Many of us have been told, or have read that we are far more likely to have several types of cancers since we have PIDD.
The question has come up, and often, about what those tests are – and what they are testing for as well.
I’ve found an excellent article that I’m going to post here for your educational benefit. It is from WebMD.
Hope this helps
Hope this doesn’t scare you though.
Make sure you have your Dr run these tests – possibly once a year.
Serum Protein Electrophoresis (SPEP)
The serum protein electrophoresis (SPEP) test measures specific proteins in the blood to help identify some diseases. Proteins are substances made up of smaller building blocks called amino acids. Proteins carry a positive or a negative electrical charge, and they move in fluid when placed in an electrical field. Serum protein electrophoresis uses an electrical field to separate the proteins in the blood serum into groups of similar size, shape, and charge.
Blood serum contains two major protein groups: albumin and globulin. Both albumin and globulin carry substances through the bloodstream. Using protein electrophoresis, these two groups can be separated into five smaller groups (fractions):
Albumin. Albumin proteins keep the blood from leaking out of blood vessels. Albumin also helps carry some medicines and other substances through the blood and is important for tissue growth and healing. More than half of the protein in blood serum is albumin.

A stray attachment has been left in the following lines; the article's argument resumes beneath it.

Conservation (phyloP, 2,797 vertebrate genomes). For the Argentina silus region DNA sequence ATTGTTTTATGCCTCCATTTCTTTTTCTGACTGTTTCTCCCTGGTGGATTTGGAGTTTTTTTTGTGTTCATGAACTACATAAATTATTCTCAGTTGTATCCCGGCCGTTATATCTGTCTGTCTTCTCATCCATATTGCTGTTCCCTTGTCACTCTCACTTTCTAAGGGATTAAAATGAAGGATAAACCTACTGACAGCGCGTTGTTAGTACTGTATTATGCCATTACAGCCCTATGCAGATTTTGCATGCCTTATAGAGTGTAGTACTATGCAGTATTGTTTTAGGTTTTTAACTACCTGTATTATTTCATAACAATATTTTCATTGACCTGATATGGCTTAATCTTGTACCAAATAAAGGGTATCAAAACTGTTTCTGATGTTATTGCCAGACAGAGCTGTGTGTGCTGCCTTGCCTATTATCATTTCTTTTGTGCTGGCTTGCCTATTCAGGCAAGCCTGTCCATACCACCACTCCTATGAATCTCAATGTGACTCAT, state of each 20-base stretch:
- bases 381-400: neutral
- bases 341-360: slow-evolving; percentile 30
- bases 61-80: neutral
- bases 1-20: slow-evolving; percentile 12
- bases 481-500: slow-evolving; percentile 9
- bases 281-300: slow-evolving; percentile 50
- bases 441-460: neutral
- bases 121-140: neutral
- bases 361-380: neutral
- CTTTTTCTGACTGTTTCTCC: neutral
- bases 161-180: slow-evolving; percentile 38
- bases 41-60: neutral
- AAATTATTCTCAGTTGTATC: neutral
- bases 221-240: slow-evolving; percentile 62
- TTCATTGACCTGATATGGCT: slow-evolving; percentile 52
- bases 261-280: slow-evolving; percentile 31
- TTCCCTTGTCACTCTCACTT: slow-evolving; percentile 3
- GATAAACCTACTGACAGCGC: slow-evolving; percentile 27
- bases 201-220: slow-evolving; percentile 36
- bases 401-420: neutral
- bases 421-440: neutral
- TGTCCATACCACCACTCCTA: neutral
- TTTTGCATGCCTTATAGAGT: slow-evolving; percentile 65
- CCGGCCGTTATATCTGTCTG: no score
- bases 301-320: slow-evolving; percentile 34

Alpha-1 globulin. High-density lipoprotein (HDL), the “good” type of cholesterol, is included in this fraction.
Alpha-2 globulin. A protein called haptoglobin, that binds with hemoglobin, is included in the alpha-2 globulin fraction.
Beta globulin. Beta globulin proteins help carry substances, such as iron, through the bloodstream and help fight infection.
Gamma globulin. These proteins are also called antibodies. They help prevent and fight infection. Gamma globulins bind to foreign substances, such as bacteria or viruses, causing them to be destroyed by the immune system. See a picture of the immune system.
Each of these five protein groups moves at a different rate in an electrical field and together form a specific pattern. This pattern helps identify some diseases.
Why It Is Done
Serum protein electrophoresis is most often done to: